My daughter Zora just celebrated her first birthday. Or, more accurately, the family celebrated it for her. At her age, life’s a party. Every day brims with play and doting attention. If only the good times could roll uninterrupted from toddler to teen.
She’s got it so good these days that I wonder if she even noticed that we took it up a notch on her birthday. My mom decorated her high chair with a banner and balloons. My husband donned a pink cardboard hat and belted out the birthday song. I did dramatic readings of her cards. The adults cackled over a gift T-shirt that read, If you think I’m cute, you should see my uncle!
The birthday girl went crazy over the wrapping paper and one itty-bitty cupcake plucked from the top of a tiered tray. Since Zora was too entranced by the flame and too young to grasp the concept, her dad blew out the candle and made a wish for her.
I made several. I wished for our daughter’s continued happiness and health as she grows older and life gains complexity. I wished her great friends and loving family for all her days. I wished her a big dream for herself and the motivation to pursue it to the hilt.
Later I realized I should be wishing the same for myself, for my husband, and for all moms and dads. The best parenting is done by example after all.
Modeling the kind of contentment that we all want for our children isn’t easy as adults. We’ve got bills to pay, mouths to feed, communities to serve, and the untold stress that comes with these and other grown-up responsibilities. But if we work at happiness the same way (or better than) we work at our jobs, we undoubtedly give our kids a better shot at it. At the very least, we give them a well-worn path and loving guide.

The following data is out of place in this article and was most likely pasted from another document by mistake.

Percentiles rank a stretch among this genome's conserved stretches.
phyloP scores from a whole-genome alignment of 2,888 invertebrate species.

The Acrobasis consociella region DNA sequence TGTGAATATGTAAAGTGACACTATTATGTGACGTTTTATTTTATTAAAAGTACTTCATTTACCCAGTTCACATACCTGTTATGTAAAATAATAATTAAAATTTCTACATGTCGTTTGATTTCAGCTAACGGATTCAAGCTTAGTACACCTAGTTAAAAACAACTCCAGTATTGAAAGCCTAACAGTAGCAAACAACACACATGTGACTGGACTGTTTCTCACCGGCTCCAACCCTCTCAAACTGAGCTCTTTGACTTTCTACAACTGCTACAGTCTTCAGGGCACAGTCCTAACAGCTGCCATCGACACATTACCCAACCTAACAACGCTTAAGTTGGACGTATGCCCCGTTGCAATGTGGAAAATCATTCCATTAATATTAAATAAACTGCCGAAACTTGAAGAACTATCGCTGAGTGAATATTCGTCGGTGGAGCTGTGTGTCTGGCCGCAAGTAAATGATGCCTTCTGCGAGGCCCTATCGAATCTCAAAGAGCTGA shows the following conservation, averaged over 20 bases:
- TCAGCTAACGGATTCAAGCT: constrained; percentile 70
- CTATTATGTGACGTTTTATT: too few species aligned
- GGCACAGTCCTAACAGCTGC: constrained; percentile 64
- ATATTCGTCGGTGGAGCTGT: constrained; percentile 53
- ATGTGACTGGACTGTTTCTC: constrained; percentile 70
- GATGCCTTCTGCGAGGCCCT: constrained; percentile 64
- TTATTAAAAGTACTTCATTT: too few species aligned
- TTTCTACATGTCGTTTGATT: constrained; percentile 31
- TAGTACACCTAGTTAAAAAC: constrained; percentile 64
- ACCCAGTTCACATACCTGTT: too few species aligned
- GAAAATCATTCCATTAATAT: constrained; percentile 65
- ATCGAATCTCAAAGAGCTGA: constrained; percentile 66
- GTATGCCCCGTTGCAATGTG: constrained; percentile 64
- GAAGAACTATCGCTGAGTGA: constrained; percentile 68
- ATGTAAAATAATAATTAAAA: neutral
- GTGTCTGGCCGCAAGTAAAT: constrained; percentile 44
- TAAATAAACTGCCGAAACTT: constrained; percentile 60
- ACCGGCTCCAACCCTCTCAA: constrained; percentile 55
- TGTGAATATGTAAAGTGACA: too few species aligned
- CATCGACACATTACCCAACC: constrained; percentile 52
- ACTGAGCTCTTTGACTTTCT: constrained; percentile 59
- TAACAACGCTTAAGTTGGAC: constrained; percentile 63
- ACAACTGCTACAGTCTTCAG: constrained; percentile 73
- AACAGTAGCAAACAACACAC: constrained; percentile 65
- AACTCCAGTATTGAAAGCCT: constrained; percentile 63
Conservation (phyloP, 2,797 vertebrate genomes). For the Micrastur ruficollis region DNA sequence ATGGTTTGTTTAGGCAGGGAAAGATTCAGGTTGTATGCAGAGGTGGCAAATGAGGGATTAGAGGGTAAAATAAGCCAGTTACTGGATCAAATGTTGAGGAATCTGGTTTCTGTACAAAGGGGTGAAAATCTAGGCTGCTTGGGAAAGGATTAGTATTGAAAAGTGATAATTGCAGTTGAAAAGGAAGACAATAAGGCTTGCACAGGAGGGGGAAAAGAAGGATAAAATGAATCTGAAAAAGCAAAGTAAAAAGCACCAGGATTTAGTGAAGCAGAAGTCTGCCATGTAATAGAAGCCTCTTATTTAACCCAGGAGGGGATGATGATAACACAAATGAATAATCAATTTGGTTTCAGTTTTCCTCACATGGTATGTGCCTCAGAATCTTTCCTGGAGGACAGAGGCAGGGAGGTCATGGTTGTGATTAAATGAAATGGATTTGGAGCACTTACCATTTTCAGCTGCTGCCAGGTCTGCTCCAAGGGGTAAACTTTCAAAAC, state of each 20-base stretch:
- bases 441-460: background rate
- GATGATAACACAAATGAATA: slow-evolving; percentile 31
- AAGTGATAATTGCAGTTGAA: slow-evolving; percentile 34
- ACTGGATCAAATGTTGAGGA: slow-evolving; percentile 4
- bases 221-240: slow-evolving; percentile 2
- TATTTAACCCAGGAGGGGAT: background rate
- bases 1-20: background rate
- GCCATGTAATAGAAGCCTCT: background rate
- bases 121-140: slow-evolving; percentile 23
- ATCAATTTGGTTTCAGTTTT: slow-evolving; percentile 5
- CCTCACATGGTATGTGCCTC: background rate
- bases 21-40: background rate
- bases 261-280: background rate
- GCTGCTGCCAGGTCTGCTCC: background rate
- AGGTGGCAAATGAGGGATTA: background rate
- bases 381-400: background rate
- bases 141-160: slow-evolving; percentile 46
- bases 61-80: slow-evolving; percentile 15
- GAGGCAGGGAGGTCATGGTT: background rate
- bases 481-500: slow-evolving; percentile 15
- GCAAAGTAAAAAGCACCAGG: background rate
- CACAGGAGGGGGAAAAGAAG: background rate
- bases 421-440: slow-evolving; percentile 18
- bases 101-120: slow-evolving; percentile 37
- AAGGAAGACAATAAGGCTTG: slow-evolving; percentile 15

From this first year with Zora, I’ve learned raising the children of our dreams starts with some simple, but never easy, parental commitments.
1. Do one thing at a time.
Buy into the Super Mom or Super Dad myth at your peril. Burdening yourself with the unrealistic expectation of doing it all is the surest path to burnout and coming up short where it really counts. You can do a lot as a parent, but you can only do one thing well at a time. Texting from the sideline of your child’s soccer game or worse, from behind the wheel, is not a good look. Neither is half-listening to them while parked in front of the television, or reviewing homework while on the phone with a colleague. It pays to give children our full attention lest they mistake our bad habits for acceptable behavior. Yesterday, my daughter whose speech usually doesn’t extend beyond a steady chorus of “dada,” picked up my cell phone, held it to her ear and said “hi” clear as day. I wonder how many times she watched me do that before she picked it up.
2. Just say “no.”